October 19th, 2006

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Recommended link; linguistics; Pinker's review of Lakoff....

Steven Pinker's less-than-enthusiastic review of George Lakoff's new book -- Whose Freedom?: The Battle Over America's Most Important Idea -- titled "Block That Metaphor!", is online at
http://www.powells.com/tnr/review/2006_10_19 . Here's the opening paragraph as a sample:

"The field of linguistics has exported a number of big ideas to the world. They include the evolution of languages as an inspiration to Darwin for the evolution of species; the analysis of contrasting sounds as an inspiration for structuralism in literary theory and anthropology; the Whorfian hypothesis that language shapes thought; and Chomsky's theory of deep structure and universal grammar. Even by these standards, George Lakoff's theory of conceptual metaphor is a lollapalooza. If Lakoff is right, his theory can do everything from overturning millennia of misguided thinking in the Western intellectual tradition to putting a Democrat in the White House."
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Enlightening and instructive quote....

Quoted this morning at http://www.andrewtobias.com:

"Last year The Boston Globe offered an illuminating comparison: when Bill Clinton was president, the House took 140 hours of sworn testimony into whether Mr. Clinton had used the White House Christmas list to identify possible Democratic donors. But in 2004 and 2005, a House committee took only 12 hours of testimony on the abuses at Abu Ghraib." 
– Paul Krugman, The New York Times
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Writing science fiction; question for the e-savvy/AI-savvy/?-savvy among you...

This isn't going to be a post, because I don't know what I'm talking about here -- it's just a question.

In Moriarty's Spin State and Spin Control, there's a major character -- named Cohen -- who is the artificial intelligence equivalent of a Superhero (or maybe a Supervillain). At least 200 years old, able to assume the bodies of human beings at will, definitely post-Singularity, equipped with incomprehensibly vast neural-net powers, and so on and so on and so superlatively on. Telepathic. Able to carry out feats that look miraculous to the human and altered-human eye. The super-AI to end all super-AIs, although he/she/it started out originally -- I think -- as a human being.

So far, so good. The thing is, when Cohen talks, he/she/it talks just like anybody else.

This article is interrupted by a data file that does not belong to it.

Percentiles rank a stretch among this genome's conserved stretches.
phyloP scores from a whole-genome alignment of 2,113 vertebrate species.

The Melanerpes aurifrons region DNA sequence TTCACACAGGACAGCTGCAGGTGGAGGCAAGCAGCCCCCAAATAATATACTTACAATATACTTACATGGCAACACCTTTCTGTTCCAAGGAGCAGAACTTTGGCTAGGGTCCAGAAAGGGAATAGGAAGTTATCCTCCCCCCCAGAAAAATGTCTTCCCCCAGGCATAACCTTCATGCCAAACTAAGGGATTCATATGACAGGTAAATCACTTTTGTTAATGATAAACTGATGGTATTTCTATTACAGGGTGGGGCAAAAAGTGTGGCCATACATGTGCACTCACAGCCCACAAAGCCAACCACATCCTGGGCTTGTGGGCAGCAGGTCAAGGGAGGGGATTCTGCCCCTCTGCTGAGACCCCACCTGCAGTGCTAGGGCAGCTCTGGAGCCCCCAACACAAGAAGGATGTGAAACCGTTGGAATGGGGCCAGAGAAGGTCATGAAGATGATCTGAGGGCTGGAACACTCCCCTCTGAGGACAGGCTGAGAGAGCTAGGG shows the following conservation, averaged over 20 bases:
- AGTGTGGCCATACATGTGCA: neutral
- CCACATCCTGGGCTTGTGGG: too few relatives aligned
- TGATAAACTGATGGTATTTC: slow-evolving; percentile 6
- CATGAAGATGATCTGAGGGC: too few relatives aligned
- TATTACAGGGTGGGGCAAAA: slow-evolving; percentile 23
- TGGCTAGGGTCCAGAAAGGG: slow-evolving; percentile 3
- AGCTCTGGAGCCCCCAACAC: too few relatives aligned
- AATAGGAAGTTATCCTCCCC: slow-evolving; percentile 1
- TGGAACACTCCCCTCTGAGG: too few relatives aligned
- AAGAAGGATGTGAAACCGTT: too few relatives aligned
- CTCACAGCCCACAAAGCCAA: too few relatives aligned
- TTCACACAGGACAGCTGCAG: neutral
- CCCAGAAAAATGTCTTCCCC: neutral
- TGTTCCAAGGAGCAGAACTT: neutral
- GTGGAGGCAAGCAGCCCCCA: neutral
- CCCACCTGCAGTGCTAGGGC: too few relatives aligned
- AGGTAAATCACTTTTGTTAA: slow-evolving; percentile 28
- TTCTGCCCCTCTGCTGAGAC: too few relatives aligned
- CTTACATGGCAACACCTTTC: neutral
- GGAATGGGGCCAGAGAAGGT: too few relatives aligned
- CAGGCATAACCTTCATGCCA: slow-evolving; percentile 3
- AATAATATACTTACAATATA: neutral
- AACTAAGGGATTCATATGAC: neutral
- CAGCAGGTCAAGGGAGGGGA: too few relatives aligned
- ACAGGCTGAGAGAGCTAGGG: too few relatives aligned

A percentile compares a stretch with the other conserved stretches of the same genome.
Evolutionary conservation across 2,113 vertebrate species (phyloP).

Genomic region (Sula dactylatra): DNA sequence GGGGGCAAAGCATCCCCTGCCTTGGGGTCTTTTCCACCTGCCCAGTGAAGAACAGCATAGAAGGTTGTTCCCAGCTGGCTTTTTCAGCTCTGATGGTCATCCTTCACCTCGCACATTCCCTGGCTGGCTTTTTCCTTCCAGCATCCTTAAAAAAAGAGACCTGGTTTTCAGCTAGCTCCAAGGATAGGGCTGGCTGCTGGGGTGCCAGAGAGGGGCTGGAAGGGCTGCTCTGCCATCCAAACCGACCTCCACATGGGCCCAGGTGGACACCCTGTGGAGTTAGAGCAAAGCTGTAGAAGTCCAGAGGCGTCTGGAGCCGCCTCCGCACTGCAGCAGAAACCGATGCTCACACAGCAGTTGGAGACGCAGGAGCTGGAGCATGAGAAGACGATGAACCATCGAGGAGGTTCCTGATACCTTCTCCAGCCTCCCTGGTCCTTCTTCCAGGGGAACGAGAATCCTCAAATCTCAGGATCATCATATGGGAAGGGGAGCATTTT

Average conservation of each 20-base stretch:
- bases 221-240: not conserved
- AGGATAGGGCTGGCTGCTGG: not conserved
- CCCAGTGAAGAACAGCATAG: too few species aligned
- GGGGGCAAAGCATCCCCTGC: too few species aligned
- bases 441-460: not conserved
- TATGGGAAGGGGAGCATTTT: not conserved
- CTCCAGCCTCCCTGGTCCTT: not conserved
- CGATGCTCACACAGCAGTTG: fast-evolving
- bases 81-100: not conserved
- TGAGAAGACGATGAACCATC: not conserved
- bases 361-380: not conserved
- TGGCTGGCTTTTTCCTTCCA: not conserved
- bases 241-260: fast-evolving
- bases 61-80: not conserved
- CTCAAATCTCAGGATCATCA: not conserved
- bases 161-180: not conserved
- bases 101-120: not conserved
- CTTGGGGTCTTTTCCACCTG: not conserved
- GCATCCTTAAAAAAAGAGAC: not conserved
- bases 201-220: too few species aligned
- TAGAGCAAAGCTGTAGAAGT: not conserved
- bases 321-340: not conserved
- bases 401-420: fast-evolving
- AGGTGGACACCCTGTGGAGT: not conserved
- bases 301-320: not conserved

[I'm not referring to the fact that the English spoken in this obviously Far Future fictional universe is essentially identical to the English spoken in 2006 except for a handful of techno-neologisms; that's a separate issue. Presumably that happens because Moriarty wants to get on with the story, the same way Star Trek throws in the "universal translator" widget in order to get on with the story. Improbable as that is scientifically, to a linguist, I can understand why it's done and what lies behind it; that's clear to me.]

What I'm wondering is whether it's plausible that so advanced an Artificial Intelligence would talk just like everybody else in the novels talks. For example, would the ability to speak (and understand) language indistinguishable from the language used by others over the course of 200 years be something that could just be part of the set of skills programmed into Cohen? Part of his/her/its software, or hardware, or wetware, or whatever term would be applicable?

That's not my only question on this issue, but I don't even have the vocabulary to ask the others; they're just floating around formlessly in my head.
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Writing science fiction; "super-AI" question; afternote...

Thank you for all your responses; they've been very helpful.

I think about how much difficulty an extremely intelligent and hyper-educated and hyper-informed human being -- X -- has carrying on a satisfactory conversation with another human being who is of average intelligence and uneducated and uninformed -- Y. How hard it is for X not to come across to Y as arrogant and patronizing, or worse. How hard it is for X to perceive Y's intentions and emotions and motivations accurately, and vice versa. And then I think of how much greater the distance would be in terms of intelligence and education and information between a "super-AI" like Cohen and a human being -- even an "augmented" human being.

Still, your comments tell me it's plausible. That's baffling, but it's certainly interesting.